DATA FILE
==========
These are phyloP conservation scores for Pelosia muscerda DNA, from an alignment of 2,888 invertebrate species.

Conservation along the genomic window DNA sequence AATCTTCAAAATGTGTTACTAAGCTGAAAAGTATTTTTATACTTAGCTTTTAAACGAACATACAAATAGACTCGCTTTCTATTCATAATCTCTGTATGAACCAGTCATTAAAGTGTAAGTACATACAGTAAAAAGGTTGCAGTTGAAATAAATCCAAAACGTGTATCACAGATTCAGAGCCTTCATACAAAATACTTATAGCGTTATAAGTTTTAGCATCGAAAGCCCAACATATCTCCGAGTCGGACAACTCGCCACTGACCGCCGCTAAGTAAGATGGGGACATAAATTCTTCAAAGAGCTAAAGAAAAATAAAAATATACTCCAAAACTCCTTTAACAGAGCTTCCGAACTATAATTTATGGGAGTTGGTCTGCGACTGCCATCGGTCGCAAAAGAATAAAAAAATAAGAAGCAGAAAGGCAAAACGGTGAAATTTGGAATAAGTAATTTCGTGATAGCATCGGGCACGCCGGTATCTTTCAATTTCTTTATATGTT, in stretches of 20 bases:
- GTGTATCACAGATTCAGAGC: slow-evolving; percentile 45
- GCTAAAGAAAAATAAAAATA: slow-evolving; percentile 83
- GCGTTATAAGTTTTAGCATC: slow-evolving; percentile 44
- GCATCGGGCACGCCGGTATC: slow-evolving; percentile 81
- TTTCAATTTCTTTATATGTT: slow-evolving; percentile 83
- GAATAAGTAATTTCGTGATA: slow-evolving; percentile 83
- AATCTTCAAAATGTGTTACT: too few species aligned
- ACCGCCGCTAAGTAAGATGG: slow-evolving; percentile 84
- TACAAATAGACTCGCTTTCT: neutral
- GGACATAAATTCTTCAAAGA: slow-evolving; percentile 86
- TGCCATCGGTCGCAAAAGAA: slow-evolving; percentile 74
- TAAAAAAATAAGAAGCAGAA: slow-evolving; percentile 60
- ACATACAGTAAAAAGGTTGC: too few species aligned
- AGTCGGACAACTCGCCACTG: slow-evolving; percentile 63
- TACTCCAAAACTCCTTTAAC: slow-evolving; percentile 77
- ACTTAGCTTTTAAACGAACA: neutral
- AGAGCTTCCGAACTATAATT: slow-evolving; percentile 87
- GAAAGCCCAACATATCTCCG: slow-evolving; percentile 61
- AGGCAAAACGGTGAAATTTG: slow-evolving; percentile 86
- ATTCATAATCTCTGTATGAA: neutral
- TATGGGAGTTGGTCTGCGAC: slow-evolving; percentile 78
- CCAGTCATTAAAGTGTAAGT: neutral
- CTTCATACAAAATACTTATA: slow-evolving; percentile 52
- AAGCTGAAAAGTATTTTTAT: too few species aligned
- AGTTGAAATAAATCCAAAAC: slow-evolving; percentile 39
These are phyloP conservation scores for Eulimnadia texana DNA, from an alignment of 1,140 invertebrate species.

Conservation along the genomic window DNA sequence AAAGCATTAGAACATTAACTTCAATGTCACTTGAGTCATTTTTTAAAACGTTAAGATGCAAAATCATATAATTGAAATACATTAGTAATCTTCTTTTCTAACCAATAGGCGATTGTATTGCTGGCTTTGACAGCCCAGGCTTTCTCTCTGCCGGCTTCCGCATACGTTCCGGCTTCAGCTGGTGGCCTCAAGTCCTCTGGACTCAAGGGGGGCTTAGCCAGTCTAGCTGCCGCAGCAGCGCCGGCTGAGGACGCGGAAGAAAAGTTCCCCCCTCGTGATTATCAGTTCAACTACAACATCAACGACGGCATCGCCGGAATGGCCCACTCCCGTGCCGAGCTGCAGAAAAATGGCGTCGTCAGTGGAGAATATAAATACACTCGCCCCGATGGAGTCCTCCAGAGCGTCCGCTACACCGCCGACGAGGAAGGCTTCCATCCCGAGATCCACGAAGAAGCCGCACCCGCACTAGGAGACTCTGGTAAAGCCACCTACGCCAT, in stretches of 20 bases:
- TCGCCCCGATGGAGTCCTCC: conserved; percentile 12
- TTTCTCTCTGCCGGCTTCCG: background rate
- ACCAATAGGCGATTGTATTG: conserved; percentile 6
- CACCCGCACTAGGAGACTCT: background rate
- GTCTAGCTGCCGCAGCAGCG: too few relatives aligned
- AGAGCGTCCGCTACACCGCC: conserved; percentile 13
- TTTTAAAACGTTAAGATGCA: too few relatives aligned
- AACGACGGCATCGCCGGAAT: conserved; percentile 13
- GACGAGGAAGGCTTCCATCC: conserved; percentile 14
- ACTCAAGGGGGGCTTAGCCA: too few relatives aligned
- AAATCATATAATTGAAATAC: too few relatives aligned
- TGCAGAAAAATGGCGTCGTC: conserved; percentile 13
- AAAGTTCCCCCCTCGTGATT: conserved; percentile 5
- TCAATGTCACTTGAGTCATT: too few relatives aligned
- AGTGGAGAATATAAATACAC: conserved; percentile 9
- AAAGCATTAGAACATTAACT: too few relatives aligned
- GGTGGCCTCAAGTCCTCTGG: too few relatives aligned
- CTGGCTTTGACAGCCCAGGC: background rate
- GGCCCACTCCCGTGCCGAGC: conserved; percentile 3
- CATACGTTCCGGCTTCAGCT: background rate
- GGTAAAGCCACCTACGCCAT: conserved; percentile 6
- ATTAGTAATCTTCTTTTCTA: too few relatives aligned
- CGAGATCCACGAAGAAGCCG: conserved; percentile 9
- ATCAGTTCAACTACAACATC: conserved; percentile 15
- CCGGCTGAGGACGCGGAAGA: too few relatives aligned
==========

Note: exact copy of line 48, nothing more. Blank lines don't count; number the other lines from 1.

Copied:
- GGCCCACTCCCGTGCCGAGC: conserved; percentile 3